Another trend I've observed is a decline in the percentage of ELLs taking bilingual education. Some educators say that the No Child Left Behind Act has indirectly put a damper on bilingual education programs. But the decline in the number and proportion of ELLs in bilingual education started long before the No Child Left Behind Act was signed into law more than seven years ago.

Still another trend is quite obvious: more testing of ELLs. NCLB has brought much more testing for ELLs than was previously the case. For example, schools were required before NCLB to test the English skills of students who speak a language other than English at home, but NCLB has required much more comprehensive English-proficiency testing than was the case previously. ELLs now have to be tested in reading, writing, speaking, and listening every year in grades K-12. Also, while ELLs had to be included in state testing before NCLB, many states excluded such students from their regular academic tests for the first three years they were in the country. Now ELLs must take their state's math test the first time it is administered after they arrive in U.S. schools. And they can be exempted from their state's reading test for only one year.

Some experts in the field I talk with say that NCLB has caused educators to pay more attention to ELLs, which is good, but many say accountability measures-and assessments-need to be better tailored to the needs of ELLs.

What do you think the future holds in terms of ELL education?

Unfortunately, with the economic downturn, I believe school districts will be looking for ways to cut corners in funding ELL programs, along with other programs. Some states that have funding formulas to provide extra money for ELLs don't require school districts to spend the money on those students. So educators who are looking out for ELLs may have to speak up for them to assure they get necessary resources and support.

Another interesting issue will be to see whether the officials in President Barack Obama's administration will be more active at conferences, through research, and through other means, in presenting bilingual education as a viable option for ELLs. Many people feel that former President George W. Bush's administration was quiet on the issue.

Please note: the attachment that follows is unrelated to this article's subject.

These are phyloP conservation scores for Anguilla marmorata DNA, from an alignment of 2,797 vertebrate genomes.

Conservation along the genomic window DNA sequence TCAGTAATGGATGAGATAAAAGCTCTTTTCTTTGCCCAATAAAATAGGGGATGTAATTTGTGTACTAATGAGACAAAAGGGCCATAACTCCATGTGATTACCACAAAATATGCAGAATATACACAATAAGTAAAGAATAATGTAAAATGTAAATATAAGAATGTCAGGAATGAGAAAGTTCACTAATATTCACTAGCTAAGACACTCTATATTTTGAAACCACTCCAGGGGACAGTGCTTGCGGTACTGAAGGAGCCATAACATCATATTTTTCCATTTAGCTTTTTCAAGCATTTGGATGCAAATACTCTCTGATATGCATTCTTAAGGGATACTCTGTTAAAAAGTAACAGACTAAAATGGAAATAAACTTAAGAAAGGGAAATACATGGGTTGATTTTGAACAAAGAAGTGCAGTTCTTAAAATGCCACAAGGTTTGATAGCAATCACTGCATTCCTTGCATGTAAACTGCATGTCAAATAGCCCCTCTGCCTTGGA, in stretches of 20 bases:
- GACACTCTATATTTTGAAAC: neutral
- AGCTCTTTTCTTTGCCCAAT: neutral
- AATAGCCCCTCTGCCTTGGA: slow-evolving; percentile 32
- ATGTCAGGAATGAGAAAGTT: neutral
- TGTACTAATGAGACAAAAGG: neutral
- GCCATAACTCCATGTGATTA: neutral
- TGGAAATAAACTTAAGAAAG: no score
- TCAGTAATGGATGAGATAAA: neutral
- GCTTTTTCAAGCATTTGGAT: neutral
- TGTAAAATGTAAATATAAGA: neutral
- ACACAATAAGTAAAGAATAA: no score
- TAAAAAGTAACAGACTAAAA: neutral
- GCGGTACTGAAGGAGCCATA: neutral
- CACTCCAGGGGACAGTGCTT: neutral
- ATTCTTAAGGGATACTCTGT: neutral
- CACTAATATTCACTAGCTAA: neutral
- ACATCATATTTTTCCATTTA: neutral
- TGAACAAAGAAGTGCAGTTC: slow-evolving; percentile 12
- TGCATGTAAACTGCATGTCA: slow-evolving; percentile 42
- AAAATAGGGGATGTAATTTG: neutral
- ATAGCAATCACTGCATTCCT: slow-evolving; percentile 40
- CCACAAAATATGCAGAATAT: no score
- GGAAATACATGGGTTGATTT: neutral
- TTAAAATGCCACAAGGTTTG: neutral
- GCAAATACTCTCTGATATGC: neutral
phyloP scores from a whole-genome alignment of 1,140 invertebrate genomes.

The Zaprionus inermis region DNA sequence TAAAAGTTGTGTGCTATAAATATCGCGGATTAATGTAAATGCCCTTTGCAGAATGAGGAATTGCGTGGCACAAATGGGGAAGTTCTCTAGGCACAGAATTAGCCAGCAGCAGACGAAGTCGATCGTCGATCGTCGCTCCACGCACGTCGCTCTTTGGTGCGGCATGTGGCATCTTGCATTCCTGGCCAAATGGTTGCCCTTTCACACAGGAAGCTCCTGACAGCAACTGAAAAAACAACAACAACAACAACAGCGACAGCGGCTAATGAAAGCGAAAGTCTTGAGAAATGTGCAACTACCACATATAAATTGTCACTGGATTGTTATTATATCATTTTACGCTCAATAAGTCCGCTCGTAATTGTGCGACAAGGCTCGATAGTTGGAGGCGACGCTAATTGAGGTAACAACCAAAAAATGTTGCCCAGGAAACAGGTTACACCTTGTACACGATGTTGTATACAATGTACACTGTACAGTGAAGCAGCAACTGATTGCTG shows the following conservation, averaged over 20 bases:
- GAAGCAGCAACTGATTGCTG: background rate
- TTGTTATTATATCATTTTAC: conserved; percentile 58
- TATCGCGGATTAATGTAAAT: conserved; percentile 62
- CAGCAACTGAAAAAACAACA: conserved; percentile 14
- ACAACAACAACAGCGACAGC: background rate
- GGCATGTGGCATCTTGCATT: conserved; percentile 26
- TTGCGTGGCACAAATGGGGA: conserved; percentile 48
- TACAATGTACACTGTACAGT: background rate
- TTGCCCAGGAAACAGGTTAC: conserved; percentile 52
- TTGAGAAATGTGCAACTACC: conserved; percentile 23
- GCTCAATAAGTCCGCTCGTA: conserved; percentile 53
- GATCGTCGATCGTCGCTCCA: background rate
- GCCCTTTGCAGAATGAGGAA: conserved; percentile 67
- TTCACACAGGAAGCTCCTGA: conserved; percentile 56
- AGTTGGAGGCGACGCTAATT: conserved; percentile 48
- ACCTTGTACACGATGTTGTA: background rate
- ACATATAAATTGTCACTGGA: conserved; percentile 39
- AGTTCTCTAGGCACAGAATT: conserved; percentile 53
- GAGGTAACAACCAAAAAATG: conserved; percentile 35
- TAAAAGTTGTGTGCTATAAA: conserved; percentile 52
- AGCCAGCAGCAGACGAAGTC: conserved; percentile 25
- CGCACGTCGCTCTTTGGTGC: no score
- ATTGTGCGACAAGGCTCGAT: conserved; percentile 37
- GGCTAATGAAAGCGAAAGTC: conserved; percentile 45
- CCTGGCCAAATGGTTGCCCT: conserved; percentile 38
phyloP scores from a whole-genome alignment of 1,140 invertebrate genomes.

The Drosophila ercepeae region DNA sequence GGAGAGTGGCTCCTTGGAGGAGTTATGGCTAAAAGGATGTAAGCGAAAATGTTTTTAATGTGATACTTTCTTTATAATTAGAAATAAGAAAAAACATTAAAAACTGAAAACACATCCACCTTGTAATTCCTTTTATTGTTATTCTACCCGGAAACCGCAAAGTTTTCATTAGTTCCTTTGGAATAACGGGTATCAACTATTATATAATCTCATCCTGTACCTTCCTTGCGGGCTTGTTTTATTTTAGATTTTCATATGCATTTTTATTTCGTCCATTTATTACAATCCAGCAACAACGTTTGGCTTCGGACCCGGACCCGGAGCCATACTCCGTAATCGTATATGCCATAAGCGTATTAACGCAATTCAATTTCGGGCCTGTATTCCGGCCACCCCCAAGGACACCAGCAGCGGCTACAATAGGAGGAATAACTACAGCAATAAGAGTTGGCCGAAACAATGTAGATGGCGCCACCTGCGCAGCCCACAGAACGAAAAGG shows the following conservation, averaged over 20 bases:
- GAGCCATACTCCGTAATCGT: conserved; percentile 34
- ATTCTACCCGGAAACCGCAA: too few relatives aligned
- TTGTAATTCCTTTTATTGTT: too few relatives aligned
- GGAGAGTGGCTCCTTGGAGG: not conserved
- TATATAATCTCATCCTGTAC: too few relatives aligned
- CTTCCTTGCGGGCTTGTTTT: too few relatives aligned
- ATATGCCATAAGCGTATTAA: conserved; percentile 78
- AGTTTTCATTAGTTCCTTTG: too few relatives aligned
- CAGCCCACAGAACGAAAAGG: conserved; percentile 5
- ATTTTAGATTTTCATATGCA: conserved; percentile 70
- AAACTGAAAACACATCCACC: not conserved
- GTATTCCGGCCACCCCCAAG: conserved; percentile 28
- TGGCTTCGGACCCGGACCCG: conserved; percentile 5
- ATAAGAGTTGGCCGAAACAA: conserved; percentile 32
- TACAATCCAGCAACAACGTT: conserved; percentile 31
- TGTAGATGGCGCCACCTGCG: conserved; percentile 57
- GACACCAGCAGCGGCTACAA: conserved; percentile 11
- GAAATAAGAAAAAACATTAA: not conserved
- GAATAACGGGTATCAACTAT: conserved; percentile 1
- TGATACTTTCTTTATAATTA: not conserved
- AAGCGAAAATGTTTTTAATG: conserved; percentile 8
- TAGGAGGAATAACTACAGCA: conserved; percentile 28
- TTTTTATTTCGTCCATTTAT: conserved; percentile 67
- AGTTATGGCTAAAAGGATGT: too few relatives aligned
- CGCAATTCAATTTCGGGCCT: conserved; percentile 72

What have been some of the highlights of your reporting while at Education Week?

I've enjoyed experiences in which I learned something new about a culture other than my own. I felt fortunate to witness a quinceanera, a birthday party for a 15-year-old Mexican-American girl, for example. That party took place in Harrisonburg, Virginia, not in a border town. I enjoyed touring a Hmong market in St. Paul, Minnesota, with a Hmong-American who was a liaison between St. Paul schools and Hmong parents.

But as well as having some colorful experiences, I've also enjoyed getting out to classrooms and seeing teachers at work helping students to learn English and academic content. I've learned that state and federal policy does have an impact on what happens in the classroom. For example, the emphasis on ELLs in the No Child Left Behind Act has spurred some school districts to hire more ELL teachers.

Learning the Language Blog

Another important aspect of your reporting is your blog. How did it get started?

An editor here, Kevin Bushweller, started the first blog at Education Week by an editor or reporter on staff. It's called Motivation Matters. He knew that I'd conducted some audio interviews that were posted on the Web and liked to try new ways of reporting. So he suggested I start a blog about English-language learners. I did. It attracted readers and Education Week has started many other blogs by reporters.

Does the blog format give you some flexibility?

Yes, it gives me flexibility in that I can more quickly post news that if I'm reporting only for the print edition. I find that I often post information that didn't fit into a print article. I report a lot of tidbits of news on the blog. I like the interactive nature of the blog. Readers post some really thoughtful comments. Teachers are more inclined to send me an e-mail telling me what's going on in their schools than it seemed they did when I was merely a print reporter.

You have traveled quite a bit while at Education Week; how has that shaped your perspective on ELL issues?

In 2001, Education Week sent me to Mexico, where I reported on the inequalities in the school system there, both between schools and within schools. That helped me to inform readers why some ELLs arrive from Mexico with strong math or reading skills and others can't read and write or do subtraction. Last February, Education Week sent a photographer and me to Jordan to report on the schooling opportunities for Iraqi refugee children there. We met many children who had missed several years of school because of the Iraq war or displacement from the war. Hopefully, our reporting helped to inform educators in the United States why, while Iraq once had one of the best education systems in the Middle East, refugee children from Iraq arriving these days at U.S. schools may have large gaps in their education.

How did you get interested in ELL issues?

I've always liked to learn about the world and writing about ELLs gives me the chance to learn about other countries and cultures even if this mostly happens while I'm reporting on people living in my own country.